provides an award-winning resource for education

Two people sit on colorful bleachers against a background of a mural painted on a wall.

When teacher Steve Vande Zande was looking for an innovative, hands-on project for his third-grade students at Hartford University School a few years ago, he turned to the website and found a multitude of resources around the topic of eyeglasses.

“That was really fun,” Vande Zande recalled. “They had to design a pair of eyeglasses, but we did a whole bunch of research on the history of eyeglasses and why people had them and optics and what our eyeballs do. It was cool stuff.”

And all the information and ideas were free to Vande Zande and his class online at, which is a kind of Wikipedia for designers. is the brainchild of a group of organizations that are working to meld architecture, design and STEAM (science, technology, engineering, arts and mathematics) topics into a useful resource for teachers, students and children all over the world.

Mark Keane, UWM professor of architecture and one of the founders of, describes it as a digital design education network that offers a variety of informal, e-learning experiences leading to place-based projects.

A student stands in front of a group of other students.
Escuela Verde student Diya Noble shares some ideas on projects with other students at her school.

Teachers and students can explore design, language and science areas through interactive curriculum blocks, called journeys. Journeys can range from cereal box design to biofuels, from mass transit to architecture to tessellations (repetitive, interlocking patterns). Each of the hundreds of journeys includes inquiry-based activities, a gallery of projects and links to explore. introduces virtual field trips, interactive museum presentations and apps about contemporary art, science, design, architecture and environmental practices.

This spring, the husband and wife team of Mark Keane and Linda Keane, a professor in the School of the Art Institute of Chicago, received a national award from the Association of Collegiate Schools of Architecture for exemplary work in building design, community collaborations, scholarships and service. Students from both architecture and design programs are involved in researching and building the site along with K-12 teachers, administrators and educators. UWM and the School of the Art Institute are among the sponsors of along with several foundations, museums and the National Endowment for the Arts.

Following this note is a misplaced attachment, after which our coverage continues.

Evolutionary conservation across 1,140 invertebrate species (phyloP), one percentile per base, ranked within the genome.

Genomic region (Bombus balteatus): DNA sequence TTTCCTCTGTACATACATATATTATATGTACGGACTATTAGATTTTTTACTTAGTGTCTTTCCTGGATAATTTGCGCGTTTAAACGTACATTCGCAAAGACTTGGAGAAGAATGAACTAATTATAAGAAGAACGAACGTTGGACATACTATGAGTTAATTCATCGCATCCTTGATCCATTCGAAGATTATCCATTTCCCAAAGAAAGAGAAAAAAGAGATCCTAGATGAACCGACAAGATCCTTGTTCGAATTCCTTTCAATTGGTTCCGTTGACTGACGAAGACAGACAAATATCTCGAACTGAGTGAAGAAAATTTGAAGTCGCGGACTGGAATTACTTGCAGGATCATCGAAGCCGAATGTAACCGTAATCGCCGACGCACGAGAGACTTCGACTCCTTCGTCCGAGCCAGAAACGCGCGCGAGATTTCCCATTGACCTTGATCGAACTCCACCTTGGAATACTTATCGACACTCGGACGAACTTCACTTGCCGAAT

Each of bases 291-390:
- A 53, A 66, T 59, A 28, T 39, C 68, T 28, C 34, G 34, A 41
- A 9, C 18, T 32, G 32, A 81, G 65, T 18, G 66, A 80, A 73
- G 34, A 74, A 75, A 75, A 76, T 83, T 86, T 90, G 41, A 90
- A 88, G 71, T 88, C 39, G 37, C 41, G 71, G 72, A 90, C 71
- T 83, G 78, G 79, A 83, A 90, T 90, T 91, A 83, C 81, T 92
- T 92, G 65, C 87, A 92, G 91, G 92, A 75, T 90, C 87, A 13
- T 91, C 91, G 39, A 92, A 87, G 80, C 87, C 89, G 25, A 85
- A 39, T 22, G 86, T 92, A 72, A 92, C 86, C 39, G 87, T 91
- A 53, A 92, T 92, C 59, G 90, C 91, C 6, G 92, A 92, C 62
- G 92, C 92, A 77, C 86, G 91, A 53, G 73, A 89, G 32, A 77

As art, science, technology, design and environment teachers find out about the resource, they are incorporating into their classrooms.

“ brings together a lot of resources on STEM subjects in a creative and innovative manner,” says Craig Berg, education professor and head of the MACSTEP 2.0 science education program at UWM. He recommends it to aspiring and current teachers. “It can connect topics like land use and energy and other things that are part of the world around us and put all that information into a topic area.”

Vande Zande, now program implementer at Bay View High School, says the ideas he gets from fit perfectly with the school’s goal of increasing hands-on and entrepreneurial learning in its maker spaces. Students have incorporated ideas on design and ecology from the website into a service learning project, redesigning rain barrels. A project on utopian societies brought in history and English, and a textiles project incorporated geometry.

“I use it as a planning tool, marrying the ideas from the site with the curriculum,” he said.

Joey Zocher, a teacher at Escuela Verde, a charter school, says the ideas and resources on the website fit perfectly with the school’s focus on project-based learning around sustainability and social justice. In fact, the school incorporated some ideas from and UWM’s School of Architecture and Urban Design as it moved into an existing building on the near south side. For example, old church pews were turned into bleachers for a small auditorium-style seating area just off the school’s lobby.

“It’s a natural for science projects,” Zocher said, and some students, like Diya Noble, a senior, have even created projects that other students can use as a template for their own creative ideas. “It makes it a lot easier to follow your own interests,” said Noble.

Zocher agreed. While following state curriculum guidelines, teachers can also encourage students who are ready for more challenges. “We ask students, ‘what are you interested in?’ and with we can help them find the resources.” As teachers, Zocher added, “we’ve learned to be more facilitators and guides.”

The organizers of have spoken to teacher groups at in-service workshops around the country about the site and how to use it in classes, according to Mark Keane. It’s not designed to replace regular classroom content, but to provide new challenges and options for students.

The site keeps evolving– it’s grown from 16 journeys to around 300, and is now up to version 3.0, Keane said. The organizers don’t track under 18 children who use, but know from Google Analytics that they have followers in 50 states and over 200 countries as far away as China and India.

“Basically, if you can read English, you can use the site to explore systems thinking in the world,” Keane said.

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